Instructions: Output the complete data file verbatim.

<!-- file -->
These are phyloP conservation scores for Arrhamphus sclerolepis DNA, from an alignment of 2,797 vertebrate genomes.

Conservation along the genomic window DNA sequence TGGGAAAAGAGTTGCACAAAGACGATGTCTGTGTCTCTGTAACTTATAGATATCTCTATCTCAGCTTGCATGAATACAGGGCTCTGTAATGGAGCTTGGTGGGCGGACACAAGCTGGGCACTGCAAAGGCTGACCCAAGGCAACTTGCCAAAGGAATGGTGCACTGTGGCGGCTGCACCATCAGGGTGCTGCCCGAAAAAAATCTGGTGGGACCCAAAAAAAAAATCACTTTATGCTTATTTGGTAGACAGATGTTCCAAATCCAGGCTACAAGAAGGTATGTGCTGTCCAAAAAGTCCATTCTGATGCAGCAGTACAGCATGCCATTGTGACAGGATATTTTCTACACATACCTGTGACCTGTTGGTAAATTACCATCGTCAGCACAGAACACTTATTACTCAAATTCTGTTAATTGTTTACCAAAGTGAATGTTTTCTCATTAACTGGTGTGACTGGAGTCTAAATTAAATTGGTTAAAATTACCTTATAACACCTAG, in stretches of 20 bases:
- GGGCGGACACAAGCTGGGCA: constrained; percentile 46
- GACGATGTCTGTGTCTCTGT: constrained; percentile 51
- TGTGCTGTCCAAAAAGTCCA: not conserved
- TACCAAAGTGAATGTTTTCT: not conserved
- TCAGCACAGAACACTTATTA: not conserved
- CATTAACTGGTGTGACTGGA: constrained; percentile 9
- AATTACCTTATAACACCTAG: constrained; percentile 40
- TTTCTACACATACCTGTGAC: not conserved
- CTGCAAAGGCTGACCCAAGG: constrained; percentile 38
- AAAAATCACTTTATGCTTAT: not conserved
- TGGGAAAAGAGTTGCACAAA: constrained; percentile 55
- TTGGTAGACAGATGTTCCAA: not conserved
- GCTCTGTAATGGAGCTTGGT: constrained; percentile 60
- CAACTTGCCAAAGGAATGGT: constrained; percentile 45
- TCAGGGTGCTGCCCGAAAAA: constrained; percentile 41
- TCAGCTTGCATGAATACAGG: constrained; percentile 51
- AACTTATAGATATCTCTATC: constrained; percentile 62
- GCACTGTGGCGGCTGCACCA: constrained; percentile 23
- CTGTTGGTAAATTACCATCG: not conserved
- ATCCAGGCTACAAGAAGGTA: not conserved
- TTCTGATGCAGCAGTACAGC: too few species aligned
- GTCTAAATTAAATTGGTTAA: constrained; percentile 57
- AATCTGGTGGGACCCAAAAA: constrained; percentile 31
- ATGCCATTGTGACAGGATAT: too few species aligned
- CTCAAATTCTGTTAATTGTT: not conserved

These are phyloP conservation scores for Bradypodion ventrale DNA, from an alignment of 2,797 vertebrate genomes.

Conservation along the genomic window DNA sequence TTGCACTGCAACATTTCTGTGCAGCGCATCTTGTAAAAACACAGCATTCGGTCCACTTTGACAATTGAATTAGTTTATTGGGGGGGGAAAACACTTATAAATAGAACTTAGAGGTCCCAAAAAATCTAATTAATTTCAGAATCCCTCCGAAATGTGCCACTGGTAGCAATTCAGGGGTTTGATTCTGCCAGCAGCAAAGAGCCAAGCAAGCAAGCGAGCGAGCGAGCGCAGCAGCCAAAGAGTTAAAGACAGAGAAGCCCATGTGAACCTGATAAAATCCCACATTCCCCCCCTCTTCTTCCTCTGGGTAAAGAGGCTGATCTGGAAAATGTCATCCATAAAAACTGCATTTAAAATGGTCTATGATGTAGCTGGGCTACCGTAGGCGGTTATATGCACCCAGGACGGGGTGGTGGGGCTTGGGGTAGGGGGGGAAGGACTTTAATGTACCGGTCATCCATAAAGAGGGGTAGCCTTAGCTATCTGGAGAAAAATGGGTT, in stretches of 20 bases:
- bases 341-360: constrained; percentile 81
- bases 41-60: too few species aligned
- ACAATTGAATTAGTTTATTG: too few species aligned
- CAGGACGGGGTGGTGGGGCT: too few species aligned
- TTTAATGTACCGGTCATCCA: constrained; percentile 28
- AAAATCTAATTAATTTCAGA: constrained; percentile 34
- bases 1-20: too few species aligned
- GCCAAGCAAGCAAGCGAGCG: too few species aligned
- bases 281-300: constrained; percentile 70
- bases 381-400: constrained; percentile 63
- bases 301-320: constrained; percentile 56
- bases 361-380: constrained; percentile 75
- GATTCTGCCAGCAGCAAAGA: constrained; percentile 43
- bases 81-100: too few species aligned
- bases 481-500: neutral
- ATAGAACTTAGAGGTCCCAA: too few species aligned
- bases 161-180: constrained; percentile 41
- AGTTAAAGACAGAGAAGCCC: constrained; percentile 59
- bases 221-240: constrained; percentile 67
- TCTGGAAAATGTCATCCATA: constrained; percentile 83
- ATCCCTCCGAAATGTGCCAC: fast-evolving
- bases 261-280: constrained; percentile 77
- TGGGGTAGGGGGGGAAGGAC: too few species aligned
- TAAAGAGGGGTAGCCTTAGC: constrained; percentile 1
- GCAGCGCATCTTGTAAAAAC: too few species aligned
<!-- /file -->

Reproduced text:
These are phyloP conservation scores for Arrhamphus sclerolepis DNA, from an alignment of 2,797 vertebrate genomes.

Conservation along the genomic window DNA sequence TGGGAAAAGAGTTGCACAAAGACGATGTCTGTGTCTCTGTAACTTATAGATATCTCTATCTCAGCTTGCATGAATACAGGGCTCTGTAATGGAGCTTGGTGGGCGGACACAAGCTGGGCACTGCAAAGGCTGACCCAAGGCAACTTGCCAAAGGAATGGTGCACTGTGGCGGCTGCACCATCAGGGTGCTGCCCGAAAAAAATCTGGTGGGACCCAAAAAAAAAATCACTTTATGCTTATTTGGTAGACAGATGTTCCAAATCCAGGCTACAAGAAGGTATGTGCTGTCCAAAAAGTCCATTCTGATGCAGCAGTACAGCATGCCATTGTGACAGGATATTTTCTACACATACCTGTGACCTGTTGGTAAATTACCATCGTCAGCACAGAACACTTATTACTCAAATTCTGTTAATTGTTTACCAAAGTGAATGTTTTCTCATTAACTGGTGTGACTGGAGTCTAAATTAAATTGGTTAAAATTACCTTATAACACCTAG, in stretches of 20 bases:
- GGGCGGACACAAGCTGGGCA: constrained; percentile 46
- GACGATGTCTGTGTCTCTGT: constrained; percentile 51
- TGTGCTGTCCAAAAAGTCCA: not conserved
- TACCAAAGTGAATGTTTTCT: not conserved
- TCAGCACAGAACACTTATTA: not conserved
- CATTAACTGGTGTGACTGGA: constrained; percentile 9
- AATTACCTTATAACACCTAG: constrained; percentile 40
- TTTCTACACATACCTGTGAC: not conserved
- CTGCAAAGGCTGACCCAAGG: constrained; percentile 38
- AAAAATCACTTTATGCTTAT: not conserved
- TGGGAAAAGAGTTGCACAAA: constrained; percentile 55
- TTGGTAGACAGATGTTCCAA: not conserved
- GCTCTGTAATGGAGCTTGGT: constrained; percentile 60
- CAACTTGCCAAAGGAATGGT: constrained; percentile 45
- TCAGGGTGCTGCCCGAAAAA: constrained; percentile 41
- TCAGCTTGCATGAATACAGG: constrained; percentile 51
- AACTTATAGATATCTCTATC: constrained; percentile 62
- GCACTGTGGCGGCTGCACCA: constrained; percentile 23
- CTGTTGGTAAATTACCATCG: not conserved
- ATCCAGGCTACAAGAAGGTA: not conserved
- TTCTGATGCAGCAGTACAGC: too few species aligned
- GTCTAAATTAAATTGGTTAA: constrained; percentile 57
- AATCTGGTGGGACCCAAAAA: constrained; percentile 31
- ATGCCATTGTGACAGGATAT: too few species aligned
- CTCAAATTCTGTTAATTGTT: not conserved

These are phyloP conservation scores for Bradypodion ventrale DNA, from an alignment of 2,797 vertebrate genomes.

Conservation along the genomic window DNA sequence TTGCACTGCAACATTTCTGTGCAGCGCATCTTGTAAAAACACAGCATTCGGTCCACTTTGACAATTGAATTAGTTTATTGGGGGGGGAAAACACTTATAAATAGAACTTAGAGGTCCCAAAAAATCTAATTAATTTCAGAATCCCTCCGAAATGTGCCACTGGTAGCAATTCAGGGGTTTGATTCTGCCAGCAGCAAAGAGCCAAGCAAGCAAGCGAGCGAGCGAGCGCAGCAGCCAAAGAGTTAAAGACAGAGAAGCCCATGTGAACCTGATAAAATCCCACATTCCCCCCCTCTTCTTCCTCTGGGTAAAGAGGCTGATCTGGAAAATGTCATCCATAAAAACTGCATTTAAAATGGTCTATGATGTAGCTGGGCTACCGTAGGCGGTTATATGCACCCAGGACGGGGTGGTGGGGCTTGGGGTAGGGGGGGAAGGACTTTAATGTACCGGTCATCCATAAAGAGGGGTAGCCTTAGCTATCTGGAGAAAAATGGGTT, in stretches of 20 bases:
- bases 341-360: constrained; percentile 81
- bases 41-60: too few species aligned
- ACAATTGAATTAGTTTATTG: too few species aligned
- CAGGACGGGGTGGTGGGGCT: too few species aligned
- TTTAATGTACCGGTCATCCA: constrained; percentile 28
- AAAATCTAATTAATTTCAGA: constrained; percentile 34
- bases 1-20: too few species aligned
- GCCAAGCAAGCAAGCGAGCG: too few species aligned
- bases 281-300: constrained; percentile 70
- bases 381-400: constrained; percentile 63
- bases 301-320: constrained; percentile 56
- bases 361-380: constrained; percentile 75
- GATTCTGCCAGCAGCAAAGA: constrained; percentile 43
- bases 81-100: too few species aligned
- bases 481-500: neutral
- ATAGAACTTAGAGGTCCCAA: too few species aligned
- bases 161-180: constrained; percentile 41
- AGTTAAAGACAGAGAAGCCC: constrained; percentile 59
- bases 221-240: constrained; percentile 67
- TCTGGAAAATGTCATCCATA: constrained; percentile 83
- ATCCCTCCGAAATGTGCCAC: fast-evolving
- bases 261-280: constrained; percentile 77
- TGGGGTAGGGGGGGAAGGAC: too few species aligned
- TAAAGAGGGGTAGCCTTAGC: constrained; percentile 1
- GCAGCGCATCTTGTAAAAAC: too few species aligned